The Ukraine lesson
Spencer H. Kim
The author is CEO of CBOL Corp., a California aerospace company. He is a co-founder of the Pacific Century Institute and a member of the U.S. Council on Foreign Relations.
The event dominating the international news as Korea’s presidential campaign reaches its conclusion is Russia’s invasion of Ukraine. Koreans, while disturbed by the news, probably think it doesn’t mean much to them, except perhaps a rise in the price of some things.
But Koreans should look at the news as yet another example of a great lesson for their country. Ukraine became the object of big country politics and power projection. Even a few years ago it didn’t seem anything really bad could happen. But then it did.
Koreans all know the saying, “When whales fight, the shrimp’s back is broken.” They think it applies to their sad national history. But somehow they stubbornly refuse to think through what is needed to prevent a broken back the next time whales fight.
Korea is the smallest country in Northeast Asia, and its division in two makes it even smaller. It is geographically surrounded by three whales and the South is formally allied to another whale.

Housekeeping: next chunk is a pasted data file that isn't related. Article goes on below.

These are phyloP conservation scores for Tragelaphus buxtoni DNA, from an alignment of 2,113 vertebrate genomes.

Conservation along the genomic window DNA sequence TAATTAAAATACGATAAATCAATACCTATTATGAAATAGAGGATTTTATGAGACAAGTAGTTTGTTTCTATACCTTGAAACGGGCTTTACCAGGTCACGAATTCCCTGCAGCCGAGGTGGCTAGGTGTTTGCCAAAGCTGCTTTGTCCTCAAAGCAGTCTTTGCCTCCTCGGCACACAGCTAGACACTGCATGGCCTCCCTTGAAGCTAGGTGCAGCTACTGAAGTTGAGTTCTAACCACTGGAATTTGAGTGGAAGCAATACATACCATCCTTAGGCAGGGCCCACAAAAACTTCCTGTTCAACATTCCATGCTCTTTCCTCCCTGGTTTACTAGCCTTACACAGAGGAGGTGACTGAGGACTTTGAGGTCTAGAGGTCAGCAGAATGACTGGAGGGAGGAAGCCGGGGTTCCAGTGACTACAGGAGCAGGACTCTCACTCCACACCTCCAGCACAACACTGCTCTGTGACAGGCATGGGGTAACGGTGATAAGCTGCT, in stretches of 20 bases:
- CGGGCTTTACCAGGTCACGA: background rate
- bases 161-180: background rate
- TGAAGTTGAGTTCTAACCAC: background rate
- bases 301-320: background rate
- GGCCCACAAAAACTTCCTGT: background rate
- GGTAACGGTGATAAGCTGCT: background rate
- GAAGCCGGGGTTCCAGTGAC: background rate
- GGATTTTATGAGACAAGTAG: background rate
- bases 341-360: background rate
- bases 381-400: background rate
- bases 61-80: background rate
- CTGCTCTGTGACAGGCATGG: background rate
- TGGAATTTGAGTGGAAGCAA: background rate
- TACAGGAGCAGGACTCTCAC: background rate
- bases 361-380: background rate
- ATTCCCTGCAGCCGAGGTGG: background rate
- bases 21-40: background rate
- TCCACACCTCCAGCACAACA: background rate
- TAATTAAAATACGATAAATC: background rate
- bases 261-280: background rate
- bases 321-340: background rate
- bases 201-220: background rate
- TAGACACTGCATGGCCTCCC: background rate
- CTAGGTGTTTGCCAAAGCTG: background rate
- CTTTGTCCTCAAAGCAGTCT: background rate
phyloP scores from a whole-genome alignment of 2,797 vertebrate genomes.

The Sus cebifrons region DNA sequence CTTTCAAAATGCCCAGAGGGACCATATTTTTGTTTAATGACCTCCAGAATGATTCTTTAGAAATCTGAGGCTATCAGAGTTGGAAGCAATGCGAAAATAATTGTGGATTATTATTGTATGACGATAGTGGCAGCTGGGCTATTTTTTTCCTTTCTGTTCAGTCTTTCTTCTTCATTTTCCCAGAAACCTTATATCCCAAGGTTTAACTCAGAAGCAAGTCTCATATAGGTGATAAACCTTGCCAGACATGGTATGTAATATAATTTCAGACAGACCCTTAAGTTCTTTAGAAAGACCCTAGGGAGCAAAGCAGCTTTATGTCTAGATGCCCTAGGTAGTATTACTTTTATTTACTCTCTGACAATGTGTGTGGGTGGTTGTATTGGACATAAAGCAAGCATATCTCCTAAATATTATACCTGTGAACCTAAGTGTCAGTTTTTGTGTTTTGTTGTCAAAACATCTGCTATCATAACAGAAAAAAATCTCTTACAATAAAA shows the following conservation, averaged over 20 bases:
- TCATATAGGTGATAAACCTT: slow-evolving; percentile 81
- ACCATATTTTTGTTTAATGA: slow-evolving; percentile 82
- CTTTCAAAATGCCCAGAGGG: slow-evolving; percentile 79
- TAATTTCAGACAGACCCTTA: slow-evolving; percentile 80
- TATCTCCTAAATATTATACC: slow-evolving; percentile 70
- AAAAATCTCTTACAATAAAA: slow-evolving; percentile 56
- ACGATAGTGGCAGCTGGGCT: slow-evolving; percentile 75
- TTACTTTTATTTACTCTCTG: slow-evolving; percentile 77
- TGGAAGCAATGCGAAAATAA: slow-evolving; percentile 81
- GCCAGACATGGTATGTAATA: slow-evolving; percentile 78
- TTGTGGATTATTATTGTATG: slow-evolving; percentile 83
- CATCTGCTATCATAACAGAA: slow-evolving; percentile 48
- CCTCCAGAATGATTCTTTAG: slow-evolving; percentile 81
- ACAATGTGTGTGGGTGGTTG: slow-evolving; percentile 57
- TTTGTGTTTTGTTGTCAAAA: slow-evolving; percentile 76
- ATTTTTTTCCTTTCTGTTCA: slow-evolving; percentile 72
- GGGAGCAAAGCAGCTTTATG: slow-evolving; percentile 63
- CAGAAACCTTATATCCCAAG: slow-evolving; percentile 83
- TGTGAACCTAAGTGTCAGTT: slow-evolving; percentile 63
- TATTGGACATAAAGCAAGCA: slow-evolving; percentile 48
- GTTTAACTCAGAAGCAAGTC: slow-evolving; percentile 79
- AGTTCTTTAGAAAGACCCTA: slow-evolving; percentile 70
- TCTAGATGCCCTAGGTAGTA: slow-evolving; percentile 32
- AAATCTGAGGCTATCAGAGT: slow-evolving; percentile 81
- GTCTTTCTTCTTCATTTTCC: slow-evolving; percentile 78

Meanwhile, through tough rhetoric, the two main presidential candidates appear to argue incompatible strategies for South Korea going forward, with the prospect of possibly flip flopping strategies every five years. So the stubbornness may continue. But can the winner — no matter which of the two frontrunners it is — finally give up the stubbornness and start to build a consensus on how Korea can prevent being a Ukraine in the future?
Or will Korea remain the Korea of the past — again, and again? Korea’s history is one of internal divisions while others decided its fate. Perhaps worst was at the end of the 19th Century when internal squabbling led to a failure to modernize and colonization by the whale Japan. In 1945, colonization was only ended by the actions of other whales, the U.S. and the USSR. They divided Korea into two for their own reasons. In 1949, both the US and USSR left Korea, but instead of uniting, the North attacked the South. The U.S. whale saved the South and tried to unite the country. But the Chinese whale saved the North. And the two shrimp Koreas have remained squabbling ever since.
When it has found consensus, South Korea has been able to use its whale alliance to its benefit. From the mid-1960s onward, all parties in Korea supported education and economic development. While there were often very bitter disputes about details, there was no dispute over the goal. Korea got U.S. buy in and the U.S. provided a good portion of national defense, freeing up resources for economic development, and investment capital and markets for increasingly sophisticated Korean products, as well as advanced technological education. Korea explained clearly what it wanted, and the U.S. helped.
Likewise, after Korea’s democratization, all parties supported the country’s outreach and integration into the world. The U.S. supported Nordpolitik, relations with China and Russia, and entrance to the UN and the OECD. Korea told the U.S. what it wanted, and the U.S. helped.